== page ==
Candela, David, Hugo, Marian and Óscar talked about another classic: Blake Edwards’ Breakfast at Tiffany’s (1961). We learnt about the peculiar relationship existing between the characters played by Audrey Hepburn and George Peppard; about the film’s omnipresent cat, and about its soundtrack (Mancini’s Oscar winning song Moon River).
AleJandra, Álvaro, Lucía and Unai watched and commented on Byron Haskin’s Treasure Island (1959). We learnt about the adventures in which the different characters get involved. The students also used this film to enrich their vocabulary and presented a sea-related glossary section. They likewise offered an interesting comparison between Spanish and British advertising posters for the film.
Andrés and Enrique talked about King Kong (1933), the black and white fiction film directed by M.C. Cooper and E.B Schoedsack. Their presentations focused particularly on how the protagonist Kong, a huge and scary ape, suffers a transformation as he falls in love with the female protagonist. As the students noted, King Kong became a classic and has inspired a number of remakes.
Quite different in tone and style, the musical Singin’ in the Rain, released in 1952, was directed by Stanley Donen and Gene Kelly. David, Gabriel and Raúl explained that the film was about the world of cinema and the changes that occurred when sound was introduced to it. They also commented on some very funny scenes from the film. Although they are not too fond of musicals, they said they quite enjoyed this one.
Adrián, Sara C. and Javier analysed a film especially suitable for young audiences, namely, The Wizard of Oz (1939, Victor Fleming and George Cukor). The students highlighted that the characters’ journey to Oz can be seen as a learning experience for them all –as well as for the audience. They also reflected upon the film’s interesting alternation between black and white and technicolour footage.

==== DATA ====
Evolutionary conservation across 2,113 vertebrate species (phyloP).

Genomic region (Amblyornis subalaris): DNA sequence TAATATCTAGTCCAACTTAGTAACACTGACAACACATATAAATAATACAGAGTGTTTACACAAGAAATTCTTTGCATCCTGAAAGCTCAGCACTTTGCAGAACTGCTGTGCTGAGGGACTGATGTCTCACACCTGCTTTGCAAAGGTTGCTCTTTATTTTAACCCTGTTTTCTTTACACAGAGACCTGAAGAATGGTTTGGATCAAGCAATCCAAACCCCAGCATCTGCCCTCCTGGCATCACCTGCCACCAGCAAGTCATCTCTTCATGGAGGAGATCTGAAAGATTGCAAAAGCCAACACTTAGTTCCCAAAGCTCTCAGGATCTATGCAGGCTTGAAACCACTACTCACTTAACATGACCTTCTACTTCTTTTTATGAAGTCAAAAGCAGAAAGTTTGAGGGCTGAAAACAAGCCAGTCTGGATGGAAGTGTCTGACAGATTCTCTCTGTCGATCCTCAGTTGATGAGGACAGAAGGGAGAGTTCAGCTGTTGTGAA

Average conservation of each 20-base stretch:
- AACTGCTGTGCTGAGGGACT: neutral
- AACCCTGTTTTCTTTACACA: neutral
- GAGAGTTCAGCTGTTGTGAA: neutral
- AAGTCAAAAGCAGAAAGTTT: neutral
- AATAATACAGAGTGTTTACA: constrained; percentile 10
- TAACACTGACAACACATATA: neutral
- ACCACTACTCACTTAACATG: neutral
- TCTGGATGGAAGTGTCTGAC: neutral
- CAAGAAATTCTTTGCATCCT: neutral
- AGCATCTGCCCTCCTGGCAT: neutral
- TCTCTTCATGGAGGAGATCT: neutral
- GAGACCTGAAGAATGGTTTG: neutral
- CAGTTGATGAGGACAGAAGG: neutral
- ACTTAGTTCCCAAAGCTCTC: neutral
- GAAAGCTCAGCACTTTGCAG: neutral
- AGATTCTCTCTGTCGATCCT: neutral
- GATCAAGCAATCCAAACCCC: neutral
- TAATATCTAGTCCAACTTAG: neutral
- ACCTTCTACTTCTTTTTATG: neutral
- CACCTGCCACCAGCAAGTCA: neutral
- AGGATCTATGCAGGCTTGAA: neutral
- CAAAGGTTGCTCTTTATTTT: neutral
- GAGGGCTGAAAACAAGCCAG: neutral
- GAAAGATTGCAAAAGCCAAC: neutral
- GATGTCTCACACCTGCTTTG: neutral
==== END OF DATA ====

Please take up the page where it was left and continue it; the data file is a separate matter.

Equally suitable for young audiences is Stevenson’s Mary Poppins (1964). As Ahinara, Antonio, Mario, Sol and Yoleinny explained, the young protagonists Jane and Michael are portrayed as spoilt children at first. Actually, they seem to be in urgent need of kind and loving but firm upbringing. This need is satisfied thanks to the supervision of their new nanny Mary Poppins (role played by Julie Andrew). As the students noted, Jane and Michael undergo an important change for the better as family relationships improve thanks to their beloved Mary.
Moving on to the world of music, Isabel, Sofía L. and Samuel talked about George Frideric Handel (1685-1759). As they explained, he lived, died and was buried in the UK. His attachment to Britain was so strong that he even became an English citizen. The students also offered an interesting comparison between Handel and J.S. Bach -who were born the same year. Finally, they also commented upon The Messiah, Handel´s best known masterpiece.
Amaia and Teresa researched on Franz Joseph Haydn (1732-1809). As they noted, this composer travelled to London a few times and his trips were very significant in his career –in fact, he was very popular there. His journeys to London inspired some of his most important musical compositions.
As Marcos and Shaimaa noted, Britain was also key to the musical career of Felix Mendelssohn (1809-1847). This composer (and conductor) visited the country on many occasions and was always warmly welcomed by British audiences. He premiered a good number of his most famous compositions in the UK (e.g.: his oratorio Elijah).
Finally, Laura, Miguel and Vega researched on Maurice Ravel (1875-1937). As they noted, this composer had important links to the US and Canada. He played and conducted some of the most important orchestras while in North America, and both audiences and critics loved his work. The students also referred to some of his best-known pieces, including his famous Bolero.
Esther Pérez, English Teacher